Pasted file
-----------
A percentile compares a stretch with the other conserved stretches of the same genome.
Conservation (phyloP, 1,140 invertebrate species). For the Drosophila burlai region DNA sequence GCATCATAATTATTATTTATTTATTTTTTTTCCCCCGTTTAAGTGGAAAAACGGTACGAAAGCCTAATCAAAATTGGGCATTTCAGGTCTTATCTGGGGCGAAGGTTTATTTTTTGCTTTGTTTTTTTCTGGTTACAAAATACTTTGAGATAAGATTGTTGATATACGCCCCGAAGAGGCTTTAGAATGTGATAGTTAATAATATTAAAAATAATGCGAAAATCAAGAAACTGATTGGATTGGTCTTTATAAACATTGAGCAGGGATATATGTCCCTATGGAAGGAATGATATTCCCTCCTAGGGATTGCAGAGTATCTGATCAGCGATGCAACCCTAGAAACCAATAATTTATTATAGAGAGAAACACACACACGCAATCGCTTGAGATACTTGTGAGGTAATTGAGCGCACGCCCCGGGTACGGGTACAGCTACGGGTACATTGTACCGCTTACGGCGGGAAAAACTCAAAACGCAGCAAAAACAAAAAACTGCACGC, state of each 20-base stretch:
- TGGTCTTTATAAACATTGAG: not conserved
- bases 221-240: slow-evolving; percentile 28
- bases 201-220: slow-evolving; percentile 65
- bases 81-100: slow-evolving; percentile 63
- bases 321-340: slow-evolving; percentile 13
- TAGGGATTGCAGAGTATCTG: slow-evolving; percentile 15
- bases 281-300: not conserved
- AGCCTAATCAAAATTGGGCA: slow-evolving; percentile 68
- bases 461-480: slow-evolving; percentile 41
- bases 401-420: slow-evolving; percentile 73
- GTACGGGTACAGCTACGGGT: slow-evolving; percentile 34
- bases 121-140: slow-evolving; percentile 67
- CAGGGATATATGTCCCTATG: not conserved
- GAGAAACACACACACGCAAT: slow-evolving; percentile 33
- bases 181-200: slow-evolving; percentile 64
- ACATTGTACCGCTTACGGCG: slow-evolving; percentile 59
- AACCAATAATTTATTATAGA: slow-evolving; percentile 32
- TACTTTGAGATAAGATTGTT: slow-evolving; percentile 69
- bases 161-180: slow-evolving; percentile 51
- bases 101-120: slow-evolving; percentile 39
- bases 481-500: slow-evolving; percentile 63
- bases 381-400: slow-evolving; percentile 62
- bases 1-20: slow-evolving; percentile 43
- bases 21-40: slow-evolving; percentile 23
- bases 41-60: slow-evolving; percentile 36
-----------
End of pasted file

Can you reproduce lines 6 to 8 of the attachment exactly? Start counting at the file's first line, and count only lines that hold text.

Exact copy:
- bases 81-100: slow-evolving; percentile 63
- bases 321-340: slow-evolving; percentile 13
- TAGGGATTGCAGAGTATCTG: slow-evolving; percentile 15